Most retirees are creatures of habits. They are very particular about their schedule and routine. The same follows them when it comes to managing money. Understandably, they keep a lot of money in the bank as deposits that will earn them a fixed interest, which looks very attractive, considering the guarantee it offers and the capital that it protects.
Each passing year over the past decade has predominantly been one when interest rates have been dipping; making income streams from such deposits go down as well. Moreover, the income stream is also impacted by inflation, which has been above the assumed average. Lastly, the interest earned from bank deposits is treated as income and taxed accordingly, which is very often ignored by depositors. Effectively, the real returns from such deposits have been on the downward slope.
For savings and investments to work for you, you should work towards deploying them in tax efficient instruments to ensure overall tax advantage from your portfolio returns. When looking for high fixed returns and safety, factor in the inflation to evaluate the real returns as well. This exercise will help you understand what you really get when depending on bank deposits. Moreover, the scenario that is slowly emerging when it comes to returns from deposits and rising inflation, what you will earn post tax is very little.
You could instead consider putting money in monthly income plans, which are tax efficient, but do not guarantee capital protection or returns. But, going by performance, they are suitable to your needs. If you have never had an equity exposure, it is not too late; you could consider putting aside about 10 per cent of your savings and investments into a diversified equity portfolio of balanced funds, which automatically manage asset rebalancing. This way, you will ensure that capital appreciates to the extent of your equity exposure, which after a few years of experience you could consider enhancing to offset the lower real returns that the fixed return instruments provide.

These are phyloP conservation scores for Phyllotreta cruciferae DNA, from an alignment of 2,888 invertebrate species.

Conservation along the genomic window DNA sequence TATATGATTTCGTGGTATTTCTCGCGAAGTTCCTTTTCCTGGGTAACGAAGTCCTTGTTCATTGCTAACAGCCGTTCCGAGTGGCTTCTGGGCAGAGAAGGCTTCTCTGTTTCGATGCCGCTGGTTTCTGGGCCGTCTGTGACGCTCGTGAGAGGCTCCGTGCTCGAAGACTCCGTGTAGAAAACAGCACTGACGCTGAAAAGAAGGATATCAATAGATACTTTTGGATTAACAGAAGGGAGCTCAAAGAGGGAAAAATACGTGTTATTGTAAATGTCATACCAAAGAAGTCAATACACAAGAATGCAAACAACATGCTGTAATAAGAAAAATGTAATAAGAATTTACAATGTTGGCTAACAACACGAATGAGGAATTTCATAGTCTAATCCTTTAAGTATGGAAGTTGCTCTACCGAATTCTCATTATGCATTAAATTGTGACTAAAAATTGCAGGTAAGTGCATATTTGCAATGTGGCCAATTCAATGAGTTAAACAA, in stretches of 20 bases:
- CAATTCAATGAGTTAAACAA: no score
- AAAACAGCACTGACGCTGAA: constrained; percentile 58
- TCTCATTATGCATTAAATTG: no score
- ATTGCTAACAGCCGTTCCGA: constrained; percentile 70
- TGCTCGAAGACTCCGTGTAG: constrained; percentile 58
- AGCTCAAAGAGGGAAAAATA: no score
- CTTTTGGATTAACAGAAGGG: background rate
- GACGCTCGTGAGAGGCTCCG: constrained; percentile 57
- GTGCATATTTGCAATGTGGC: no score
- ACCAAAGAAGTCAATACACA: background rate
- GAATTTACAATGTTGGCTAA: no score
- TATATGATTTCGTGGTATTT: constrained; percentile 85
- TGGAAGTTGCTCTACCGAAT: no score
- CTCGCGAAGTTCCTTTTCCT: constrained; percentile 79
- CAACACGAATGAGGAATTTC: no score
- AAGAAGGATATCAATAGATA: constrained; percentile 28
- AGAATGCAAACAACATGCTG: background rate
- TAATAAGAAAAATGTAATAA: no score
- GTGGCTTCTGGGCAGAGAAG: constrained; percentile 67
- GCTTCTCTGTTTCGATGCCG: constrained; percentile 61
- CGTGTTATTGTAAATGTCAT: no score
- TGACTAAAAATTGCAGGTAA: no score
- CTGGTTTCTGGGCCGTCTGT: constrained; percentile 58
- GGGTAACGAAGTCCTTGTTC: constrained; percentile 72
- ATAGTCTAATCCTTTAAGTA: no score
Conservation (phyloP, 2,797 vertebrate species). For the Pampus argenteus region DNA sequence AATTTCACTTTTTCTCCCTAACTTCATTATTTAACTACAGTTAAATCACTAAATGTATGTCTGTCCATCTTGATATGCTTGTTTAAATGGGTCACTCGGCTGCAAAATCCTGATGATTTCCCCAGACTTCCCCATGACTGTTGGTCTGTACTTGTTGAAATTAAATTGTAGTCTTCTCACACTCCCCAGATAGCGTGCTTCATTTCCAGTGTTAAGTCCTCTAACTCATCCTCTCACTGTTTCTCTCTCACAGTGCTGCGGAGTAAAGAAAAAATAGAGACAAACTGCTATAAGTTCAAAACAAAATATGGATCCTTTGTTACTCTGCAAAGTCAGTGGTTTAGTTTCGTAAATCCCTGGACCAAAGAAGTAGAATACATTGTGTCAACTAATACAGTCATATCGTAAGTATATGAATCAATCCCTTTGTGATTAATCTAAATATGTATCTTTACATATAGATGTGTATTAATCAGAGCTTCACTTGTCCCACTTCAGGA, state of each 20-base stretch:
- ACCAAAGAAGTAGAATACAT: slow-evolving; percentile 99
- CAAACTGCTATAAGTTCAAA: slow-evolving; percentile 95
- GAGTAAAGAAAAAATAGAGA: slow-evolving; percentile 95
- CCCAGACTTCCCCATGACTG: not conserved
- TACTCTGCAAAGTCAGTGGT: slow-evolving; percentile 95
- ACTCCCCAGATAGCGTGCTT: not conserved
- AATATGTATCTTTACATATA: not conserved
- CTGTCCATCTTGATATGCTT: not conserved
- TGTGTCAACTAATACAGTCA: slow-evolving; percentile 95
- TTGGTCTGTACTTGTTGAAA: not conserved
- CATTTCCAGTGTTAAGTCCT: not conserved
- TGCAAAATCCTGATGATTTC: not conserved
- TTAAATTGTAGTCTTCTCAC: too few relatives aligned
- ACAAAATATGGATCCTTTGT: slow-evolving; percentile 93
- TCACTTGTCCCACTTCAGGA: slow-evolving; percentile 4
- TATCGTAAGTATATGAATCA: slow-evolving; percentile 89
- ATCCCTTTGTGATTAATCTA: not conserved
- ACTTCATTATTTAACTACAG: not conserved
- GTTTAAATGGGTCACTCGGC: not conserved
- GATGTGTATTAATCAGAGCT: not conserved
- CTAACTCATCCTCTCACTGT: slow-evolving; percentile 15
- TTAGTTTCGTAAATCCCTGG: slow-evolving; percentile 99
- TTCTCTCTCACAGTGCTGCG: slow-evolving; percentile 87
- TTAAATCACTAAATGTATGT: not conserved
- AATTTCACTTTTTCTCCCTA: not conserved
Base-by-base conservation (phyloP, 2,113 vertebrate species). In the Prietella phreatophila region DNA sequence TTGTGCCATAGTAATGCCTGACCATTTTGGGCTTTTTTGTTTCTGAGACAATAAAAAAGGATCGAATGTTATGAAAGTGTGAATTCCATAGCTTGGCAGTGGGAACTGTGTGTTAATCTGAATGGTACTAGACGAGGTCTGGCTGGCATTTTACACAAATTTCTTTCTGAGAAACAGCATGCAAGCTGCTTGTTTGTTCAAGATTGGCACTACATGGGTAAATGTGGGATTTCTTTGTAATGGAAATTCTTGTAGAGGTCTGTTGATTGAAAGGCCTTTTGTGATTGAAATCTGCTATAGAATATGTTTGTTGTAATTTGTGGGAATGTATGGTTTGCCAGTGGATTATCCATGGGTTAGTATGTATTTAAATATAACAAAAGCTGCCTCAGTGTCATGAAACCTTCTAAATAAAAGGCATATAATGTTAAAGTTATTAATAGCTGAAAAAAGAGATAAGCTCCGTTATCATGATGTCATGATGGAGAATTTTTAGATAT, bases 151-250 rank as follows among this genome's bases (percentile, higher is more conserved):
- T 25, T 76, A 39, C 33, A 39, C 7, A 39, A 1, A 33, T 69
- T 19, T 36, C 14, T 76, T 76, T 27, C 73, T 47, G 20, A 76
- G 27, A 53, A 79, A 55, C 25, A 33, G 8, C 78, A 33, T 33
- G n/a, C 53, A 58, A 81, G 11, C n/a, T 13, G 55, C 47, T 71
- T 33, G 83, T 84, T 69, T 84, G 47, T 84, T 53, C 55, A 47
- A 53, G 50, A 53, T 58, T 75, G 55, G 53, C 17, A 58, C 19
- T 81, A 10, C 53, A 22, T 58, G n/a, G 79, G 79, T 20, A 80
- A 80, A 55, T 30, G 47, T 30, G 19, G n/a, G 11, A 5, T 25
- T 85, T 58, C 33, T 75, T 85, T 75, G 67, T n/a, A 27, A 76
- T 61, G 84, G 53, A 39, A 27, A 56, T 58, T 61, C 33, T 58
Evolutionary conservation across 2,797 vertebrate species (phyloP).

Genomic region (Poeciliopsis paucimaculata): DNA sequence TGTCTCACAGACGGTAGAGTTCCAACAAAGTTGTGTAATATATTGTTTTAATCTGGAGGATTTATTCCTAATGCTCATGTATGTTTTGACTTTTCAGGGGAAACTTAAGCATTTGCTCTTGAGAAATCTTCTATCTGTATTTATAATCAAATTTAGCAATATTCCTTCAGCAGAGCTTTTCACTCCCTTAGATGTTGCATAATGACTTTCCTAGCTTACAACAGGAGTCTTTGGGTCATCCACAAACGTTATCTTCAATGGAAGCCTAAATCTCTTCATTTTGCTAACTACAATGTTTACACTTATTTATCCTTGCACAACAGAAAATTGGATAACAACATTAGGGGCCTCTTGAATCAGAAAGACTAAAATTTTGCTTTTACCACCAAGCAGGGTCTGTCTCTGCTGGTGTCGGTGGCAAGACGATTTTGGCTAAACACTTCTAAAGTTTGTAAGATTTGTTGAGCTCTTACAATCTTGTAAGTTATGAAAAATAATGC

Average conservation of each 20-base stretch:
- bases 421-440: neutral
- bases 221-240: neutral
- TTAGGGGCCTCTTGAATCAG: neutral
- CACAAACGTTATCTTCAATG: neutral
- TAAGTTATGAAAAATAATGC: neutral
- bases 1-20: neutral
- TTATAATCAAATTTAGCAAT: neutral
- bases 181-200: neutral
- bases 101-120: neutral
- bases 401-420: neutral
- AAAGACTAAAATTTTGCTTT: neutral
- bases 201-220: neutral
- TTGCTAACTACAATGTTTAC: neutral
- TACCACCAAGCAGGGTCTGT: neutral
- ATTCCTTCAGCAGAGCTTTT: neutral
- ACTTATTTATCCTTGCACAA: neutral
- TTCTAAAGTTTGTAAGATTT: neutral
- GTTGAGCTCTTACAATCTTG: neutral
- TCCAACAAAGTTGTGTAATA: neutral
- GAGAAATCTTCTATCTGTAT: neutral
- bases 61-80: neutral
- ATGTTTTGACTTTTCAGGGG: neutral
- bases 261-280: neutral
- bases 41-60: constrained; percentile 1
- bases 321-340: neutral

Do not ignore the impact of inflation, which should be added to the portfolio as with every passing year the cost of living goes up and purchasing power goes down for every rupee spent. Naturally, as your living expenses go up, you will withdraw more from your fixed return instruments, which will impact the capital anyway. To augment such a possibility – you will need to take equity exposure to counter the impact of inflation to ensure that your corpus could grow over time. Remember, retirement is a crucial phase of your life. You will need to consider capital protection, growth and returns when deploying your savings at the time of retirement.
Another financial instrument which is a must during retirement is health insurance. Healthcare costs have been going up and it grows at a pace which is faster than the inflation that we face. It would be wise to have a health insurance policy when you retire than be exposed to vagaries of life when you will be using your savings to address even minor health related issues.